“A genius”, “the ultimate geek”, “a brain like we rarely see”… The laudatory words of Nicolas Bacca's relatives and ex-collaborators say a lot about the esteem he arouses. And yet, the co-founder of Ledger – left the company in September 2023 – is very accessible: it is not uncommon to see him wandering around blockchain developer conferences or stopping by at events of the start-ups in which he invests. His fortune, estimated (at least) at several tens of millions of euros, is not ostentatious. And if its jargon can scare away more than one philistine unfamiliar with the notions of elliptic curves, Nicolas Bacca always does his best to make it as intelligible as possible.

As Bitcoin approaches its fourth halving, an automatic mechanism that will halve the production of new tokens, Capital met the cryptographer about to unveil his new project.

Capital : When did you find interest in Bitcoin?

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Nicolas Bacca: I got started at the end of 2012 and quickly realized that it was a different asset due to its limitation of 21 million units. This is really what makes it its monetary characteristic in my eyes. However, I'm not a big fan of economic theory, so I actually came to it more through cryptography. It's incredible to have succeeded in inventing this protocol which allows digital systems to be exchanged without an intermediary. For me, that was what was totally revolutionary, the fact that it was uncensorable. For me, it was already a means of payment of last resort, in the sense that if you are not able to pay someone, you will always manage to send them bitcoins and they will always manage to exchange it for what he desires. I see it much more as a bargaining chip.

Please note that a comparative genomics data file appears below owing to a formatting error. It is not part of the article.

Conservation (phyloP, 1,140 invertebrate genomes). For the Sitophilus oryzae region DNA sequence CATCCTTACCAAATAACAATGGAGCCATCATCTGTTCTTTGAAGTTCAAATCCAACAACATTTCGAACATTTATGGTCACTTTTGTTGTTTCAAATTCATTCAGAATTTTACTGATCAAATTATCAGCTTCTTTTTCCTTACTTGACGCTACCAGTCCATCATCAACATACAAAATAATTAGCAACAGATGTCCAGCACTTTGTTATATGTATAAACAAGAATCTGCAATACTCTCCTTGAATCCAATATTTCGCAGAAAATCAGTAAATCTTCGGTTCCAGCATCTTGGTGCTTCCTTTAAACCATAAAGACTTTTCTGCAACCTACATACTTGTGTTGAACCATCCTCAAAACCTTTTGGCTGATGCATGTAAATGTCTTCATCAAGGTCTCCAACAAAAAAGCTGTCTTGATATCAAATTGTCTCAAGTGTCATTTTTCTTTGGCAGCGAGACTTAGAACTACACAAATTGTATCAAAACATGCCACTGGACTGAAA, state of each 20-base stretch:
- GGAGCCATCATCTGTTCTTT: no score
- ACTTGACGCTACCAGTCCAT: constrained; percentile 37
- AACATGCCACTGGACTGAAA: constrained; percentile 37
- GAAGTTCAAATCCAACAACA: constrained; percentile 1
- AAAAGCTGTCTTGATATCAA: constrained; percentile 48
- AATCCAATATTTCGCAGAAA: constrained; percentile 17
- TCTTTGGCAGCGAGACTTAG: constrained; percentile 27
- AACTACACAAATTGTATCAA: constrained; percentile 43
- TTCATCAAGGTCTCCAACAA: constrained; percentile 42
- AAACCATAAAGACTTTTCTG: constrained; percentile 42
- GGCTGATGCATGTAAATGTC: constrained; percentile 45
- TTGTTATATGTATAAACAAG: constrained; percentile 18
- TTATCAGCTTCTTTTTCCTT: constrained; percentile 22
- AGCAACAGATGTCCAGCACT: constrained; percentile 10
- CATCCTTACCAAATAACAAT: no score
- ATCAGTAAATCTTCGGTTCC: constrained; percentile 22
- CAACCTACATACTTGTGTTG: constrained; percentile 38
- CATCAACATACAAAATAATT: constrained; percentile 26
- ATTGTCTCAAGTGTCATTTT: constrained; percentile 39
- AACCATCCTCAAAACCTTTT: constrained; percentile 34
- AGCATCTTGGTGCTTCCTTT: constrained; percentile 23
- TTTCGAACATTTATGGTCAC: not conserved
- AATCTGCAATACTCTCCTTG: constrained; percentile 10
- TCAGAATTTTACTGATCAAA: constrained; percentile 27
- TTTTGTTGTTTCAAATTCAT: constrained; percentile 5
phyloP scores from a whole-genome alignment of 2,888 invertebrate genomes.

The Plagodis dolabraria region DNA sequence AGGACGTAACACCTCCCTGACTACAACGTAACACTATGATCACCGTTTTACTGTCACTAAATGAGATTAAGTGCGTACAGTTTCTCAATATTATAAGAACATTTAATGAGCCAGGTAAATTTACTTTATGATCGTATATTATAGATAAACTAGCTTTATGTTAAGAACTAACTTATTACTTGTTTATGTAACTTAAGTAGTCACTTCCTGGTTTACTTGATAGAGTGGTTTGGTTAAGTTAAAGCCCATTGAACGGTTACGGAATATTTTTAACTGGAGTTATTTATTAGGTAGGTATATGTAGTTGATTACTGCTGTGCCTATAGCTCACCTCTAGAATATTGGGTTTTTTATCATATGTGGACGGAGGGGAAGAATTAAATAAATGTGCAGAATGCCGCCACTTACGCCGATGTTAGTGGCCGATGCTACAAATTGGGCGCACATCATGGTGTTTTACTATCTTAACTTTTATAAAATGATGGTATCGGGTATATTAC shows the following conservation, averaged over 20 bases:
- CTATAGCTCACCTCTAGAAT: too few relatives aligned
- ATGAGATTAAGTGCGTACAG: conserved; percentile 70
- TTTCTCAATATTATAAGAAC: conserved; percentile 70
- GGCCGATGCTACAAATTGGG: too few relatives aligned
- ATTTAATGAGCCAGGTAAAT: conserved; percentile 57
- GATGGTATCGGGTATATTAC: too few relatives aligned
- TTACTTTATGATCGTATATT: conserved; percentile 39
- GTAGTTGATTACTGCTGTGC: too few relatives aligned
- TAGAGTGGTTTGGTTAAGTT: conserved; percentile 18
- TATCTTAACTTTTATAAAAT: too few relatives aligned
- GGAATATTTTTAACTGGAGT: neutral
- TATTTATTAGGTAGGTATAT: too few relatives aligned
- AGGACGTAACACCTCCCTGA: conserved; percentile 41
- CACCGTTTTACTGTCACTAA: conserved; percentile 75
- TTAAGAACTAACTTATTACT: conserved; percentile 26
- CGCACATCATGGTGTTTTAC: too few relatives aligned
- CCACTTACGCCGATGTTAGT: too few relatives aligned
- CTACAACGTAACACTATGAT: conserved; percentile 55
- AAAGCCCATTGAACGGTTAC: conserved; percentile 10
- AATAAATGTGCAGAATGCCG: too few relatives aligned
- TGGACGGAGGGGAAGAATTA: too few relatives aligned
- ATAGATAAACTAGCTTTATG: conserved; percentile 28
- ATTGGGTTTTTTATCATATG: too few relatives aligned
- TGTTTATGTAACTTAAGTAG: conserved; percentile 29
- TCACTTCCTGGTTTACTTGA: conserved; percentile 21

How did this encounter with Bitcoin occur?

I was interested in it because I had this open smart card solution which allowed secrets to be managed. I was kind of at the end of a cycle: I used it to manage passwords, as a digital account manager, but I realized that everyone didn't care about saving their passwords. I was surfing sites, maybe Slashdot (technology news site) and I discovered it like that. I was immediately convinced that there was something to be done, a way to free up trade globally. But there was very complicated cryptography, key management, which really doesn't interest anyone. However, I had this card solution which I therefore modified to manage keys which are used for Bitcoin transactions. My sidekicks (Olivier Tomaz and Cédric Mesnil, historical partners of BTC Chip, one of Ledger's ancestor companies, Editor's note) thought I was crazy but followed me, as usual.

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Could you imagine that 12 years later, Bitcoin would also be present in society?

No. Honestly, I thought it would be something that would stay under the radar. I didn't think we could have this somewhat confidential dimension and the launch in parallel of ETF, countries on the verge of collapse with populations who consider that Bitcoin can protect their purchasing power. At startup, it is still a protocol that was written by an anonymous entity (Satoshi Nakamoto, Editor’s note) and which ends up having a level of recognition which allows it to threaten global finance since it is recognized today as an asset in its own right. It's actually funny to see the headlines that changed a lot once Blackrock launched its ETF. We no longer see too many articles that explain that Bitcoin will boil the oceans. In 15 years, it's incredible.

Recently, your long-time partner within Ledger, Eric Larchevêque, told us his fear of the end of fiat money. Are you on the same line?

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No, I'm always happy to use my euros. Afterwards, I get rid of it faster than my bitcoins. It is always easier today to use euros, even to finance businesses.

What is your view on the technological developments around Bitcoin, such as the protocol Rune (fungible token issuance protocol) or RGB (secondary network of smart contracts)?